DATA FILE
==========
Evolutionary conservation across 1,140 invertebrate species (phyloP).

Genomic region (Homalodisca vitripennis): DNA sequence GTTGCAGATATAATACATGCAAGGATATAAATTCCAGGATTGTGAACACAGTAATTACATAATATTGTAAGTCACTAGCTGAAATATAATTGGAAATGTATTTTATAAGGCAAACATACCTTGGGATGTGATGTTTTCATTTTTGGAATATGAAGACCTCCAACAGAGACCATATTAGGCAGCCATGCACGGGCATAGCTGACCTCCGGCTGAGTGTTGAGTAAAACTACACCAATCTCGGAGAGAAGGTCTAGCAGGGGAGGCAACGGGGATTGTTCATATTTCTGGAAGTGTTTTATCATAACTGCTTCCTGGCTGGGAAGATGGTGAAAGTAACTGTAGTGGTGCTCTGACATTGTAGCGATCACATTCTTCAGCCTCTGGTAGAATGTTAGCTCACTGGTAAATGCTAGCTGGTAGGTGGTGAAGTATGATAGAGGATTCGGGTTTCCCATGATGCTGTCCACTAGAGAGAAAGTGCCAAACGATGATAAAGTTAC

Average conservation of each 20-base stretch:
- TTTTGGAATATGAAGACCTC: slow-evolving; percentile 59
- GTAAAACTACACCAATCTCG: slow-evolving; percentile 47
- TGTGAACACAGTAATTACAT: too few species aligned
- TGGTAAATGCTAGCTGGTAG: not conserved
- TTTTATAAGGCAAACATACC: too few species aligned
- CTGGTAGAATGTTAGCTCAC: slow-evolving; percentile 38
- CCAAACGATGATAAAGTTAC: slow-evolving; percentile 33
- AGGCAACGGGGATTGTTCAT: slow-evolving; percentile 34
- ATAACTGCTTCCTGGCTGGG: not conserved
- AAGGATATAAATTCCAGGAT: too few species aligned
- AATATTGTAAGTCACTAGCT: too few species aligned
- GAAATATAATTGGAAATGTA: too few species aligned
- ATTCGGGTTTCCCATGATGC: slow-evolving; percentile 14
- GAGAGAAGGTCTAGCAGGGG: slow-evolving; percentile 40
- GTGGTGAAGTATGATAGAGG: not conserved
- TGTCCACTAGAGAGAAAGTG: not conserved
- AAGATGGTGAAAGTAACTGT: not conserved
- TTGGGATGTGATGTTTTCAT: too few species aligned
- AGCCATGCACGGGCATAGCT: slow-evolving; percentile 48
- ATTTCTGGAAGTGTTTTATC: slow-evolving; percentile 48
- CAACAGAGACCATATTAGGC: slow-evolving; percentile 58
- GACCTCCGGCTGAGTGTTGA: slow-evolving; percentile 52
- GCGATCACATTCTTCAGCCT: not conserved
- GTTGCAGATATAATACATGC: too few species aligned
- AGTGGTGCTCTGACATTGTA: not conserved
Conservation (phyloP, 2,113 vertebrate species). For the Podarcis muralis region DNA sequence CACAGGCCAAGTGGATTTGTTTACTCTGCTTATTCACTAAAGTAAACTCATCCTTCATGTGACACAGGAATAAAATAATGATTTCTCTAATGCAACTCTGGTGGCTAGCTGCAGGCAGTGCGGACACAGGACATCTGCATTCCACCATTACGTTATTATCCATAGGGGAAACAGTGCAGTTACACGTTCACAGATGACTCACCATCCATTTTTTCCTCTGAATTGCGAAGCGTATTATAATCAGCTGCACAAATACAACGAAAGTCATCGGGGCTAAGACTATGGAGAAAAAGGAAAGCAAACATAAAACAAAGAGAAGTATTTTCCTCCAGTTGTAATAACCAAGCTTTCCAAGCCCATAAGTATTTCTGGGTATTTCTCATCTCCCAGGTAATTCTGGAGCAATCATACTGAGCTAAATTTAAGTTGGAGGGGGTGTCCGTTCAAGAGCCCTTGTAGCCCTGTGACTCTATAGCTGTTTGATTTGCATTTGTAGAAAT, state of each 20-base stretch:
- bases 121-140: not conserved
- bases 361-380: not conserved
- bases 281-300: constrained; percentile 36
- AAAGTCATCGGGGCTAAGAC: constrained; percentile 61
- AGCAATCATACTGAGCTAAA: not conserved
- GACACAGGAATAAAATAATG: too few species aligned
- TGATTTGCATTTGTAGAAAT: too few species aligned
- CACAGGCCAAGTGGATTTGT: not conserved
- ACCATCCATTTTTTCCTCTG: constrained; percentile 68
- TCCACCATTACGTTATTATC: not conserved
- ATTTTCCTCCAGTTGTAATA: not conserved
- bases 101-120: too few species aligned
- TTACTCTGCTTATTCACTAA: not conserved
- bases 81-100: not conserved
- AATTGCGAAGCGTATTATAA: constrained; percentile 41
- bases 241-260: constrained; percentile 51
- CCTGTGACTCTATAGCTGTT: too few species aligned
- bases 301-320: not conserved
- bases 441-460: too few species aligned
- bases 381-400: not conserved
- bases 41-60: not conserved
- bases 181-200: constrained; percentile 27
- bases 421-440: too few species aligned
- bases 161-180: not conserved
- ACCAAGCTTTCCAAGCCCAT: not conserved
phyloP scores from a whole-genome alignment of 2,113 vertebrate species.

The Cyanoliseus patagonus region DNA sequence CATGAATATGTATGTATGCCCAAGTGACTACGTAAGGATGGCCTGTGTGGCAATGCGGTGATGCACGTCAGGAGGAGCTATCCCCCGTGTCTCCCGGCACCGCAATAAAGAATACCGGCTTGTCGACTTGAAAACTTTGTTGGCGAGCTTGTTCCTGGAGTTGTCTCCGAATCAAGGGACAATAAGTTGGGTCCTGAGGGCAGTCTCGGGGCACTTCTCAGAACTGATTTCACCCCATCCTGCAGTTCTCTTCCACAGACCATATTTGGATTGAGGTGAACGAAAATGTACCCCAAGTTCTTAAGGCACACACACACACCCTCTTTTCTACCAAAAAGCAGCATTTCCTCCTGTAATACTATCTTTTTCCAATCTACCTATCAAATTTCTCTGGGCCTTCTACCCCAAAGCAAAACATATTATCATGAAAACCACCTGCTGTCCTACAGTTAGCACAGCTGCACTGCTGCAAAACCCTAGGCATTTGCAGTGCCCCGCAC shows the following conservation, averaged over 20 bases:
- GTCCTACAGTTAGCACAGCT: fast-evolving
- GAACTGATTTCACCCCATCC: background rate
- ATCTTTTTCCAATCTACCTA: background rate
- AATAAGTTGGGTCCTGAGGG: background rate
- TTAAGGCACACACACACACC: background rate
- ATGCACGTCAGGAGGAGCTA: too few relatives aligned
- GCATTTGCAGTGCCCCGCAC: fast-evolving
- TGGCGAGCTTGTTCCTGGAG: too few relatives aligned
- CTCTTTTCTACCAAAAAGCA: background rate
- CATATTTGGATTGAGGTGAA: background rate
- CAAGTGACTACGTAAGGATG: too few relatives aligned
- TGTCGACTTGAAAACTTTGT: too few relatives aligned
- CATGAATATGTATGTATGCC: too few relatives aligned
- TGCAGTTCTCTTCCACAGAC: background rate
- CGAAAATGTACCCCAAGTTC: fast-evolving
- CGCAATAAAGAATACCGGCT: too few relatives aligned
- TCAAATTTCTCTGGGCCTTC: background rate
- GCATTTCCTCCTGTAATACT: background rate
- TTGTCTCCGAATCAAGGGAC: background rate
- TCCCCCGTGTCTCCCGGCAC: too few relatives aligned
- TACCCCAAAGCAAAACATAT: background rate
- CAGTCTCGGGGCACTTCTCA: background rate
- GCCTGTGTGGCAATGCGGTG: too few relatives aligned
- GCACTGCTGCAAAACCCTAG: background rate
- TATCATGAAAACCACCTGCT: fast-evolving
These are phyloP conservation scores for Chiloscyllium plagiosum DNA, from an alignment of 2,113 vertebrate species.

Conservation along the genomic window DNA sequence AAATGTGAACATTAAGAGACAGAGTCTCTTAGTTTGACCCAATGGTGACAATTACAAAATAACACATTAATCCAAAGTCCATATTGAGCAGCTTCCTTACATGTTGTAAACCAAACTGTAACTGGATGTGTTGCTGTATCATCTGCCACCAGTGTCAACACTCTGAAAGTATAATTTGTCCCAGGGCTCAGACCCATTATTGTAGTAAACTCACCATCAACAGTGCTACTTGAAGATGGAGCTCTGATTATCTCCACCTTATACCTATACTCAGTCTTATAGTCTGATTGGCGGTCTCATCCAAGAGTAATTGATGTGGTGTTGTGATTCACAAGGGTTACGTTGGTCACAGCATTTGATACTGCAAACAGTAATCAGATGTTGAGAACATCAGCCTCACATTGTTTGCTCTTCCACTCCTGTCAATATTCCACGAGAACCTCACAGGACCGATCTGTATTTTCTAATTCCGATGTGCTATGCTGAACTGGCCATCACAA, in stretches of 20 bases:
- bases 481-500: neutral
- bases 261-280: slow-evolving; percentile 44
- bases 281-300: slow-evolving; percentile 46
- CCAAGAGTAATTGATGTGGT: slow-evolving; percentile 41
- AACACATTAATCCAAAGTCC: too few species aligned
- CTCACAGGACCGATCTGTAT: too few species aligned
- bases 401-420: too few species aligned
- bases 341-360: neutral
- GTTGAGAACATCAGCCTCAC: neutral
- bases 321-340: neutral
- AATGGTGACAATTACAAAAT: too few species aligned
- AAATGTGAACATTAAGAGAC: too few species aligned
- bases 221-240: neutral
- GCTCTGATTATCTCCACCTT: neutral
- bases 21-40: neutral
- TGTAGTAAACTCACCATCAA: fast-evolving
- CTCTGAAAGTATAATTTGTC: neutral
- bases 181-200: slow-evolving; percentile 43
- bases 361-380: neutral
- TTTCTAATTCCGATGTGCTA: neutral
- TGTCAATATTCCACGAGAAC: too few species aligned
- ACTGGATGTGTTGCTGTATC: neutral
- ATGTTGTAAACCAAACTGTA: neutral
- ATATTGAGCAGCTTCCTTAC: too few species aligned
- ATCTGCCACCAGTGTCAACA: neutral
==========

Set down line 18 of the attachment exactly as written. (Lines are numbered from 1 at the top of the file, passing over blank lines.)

- GTGGTGAAGTATGATAGAGG: not conserved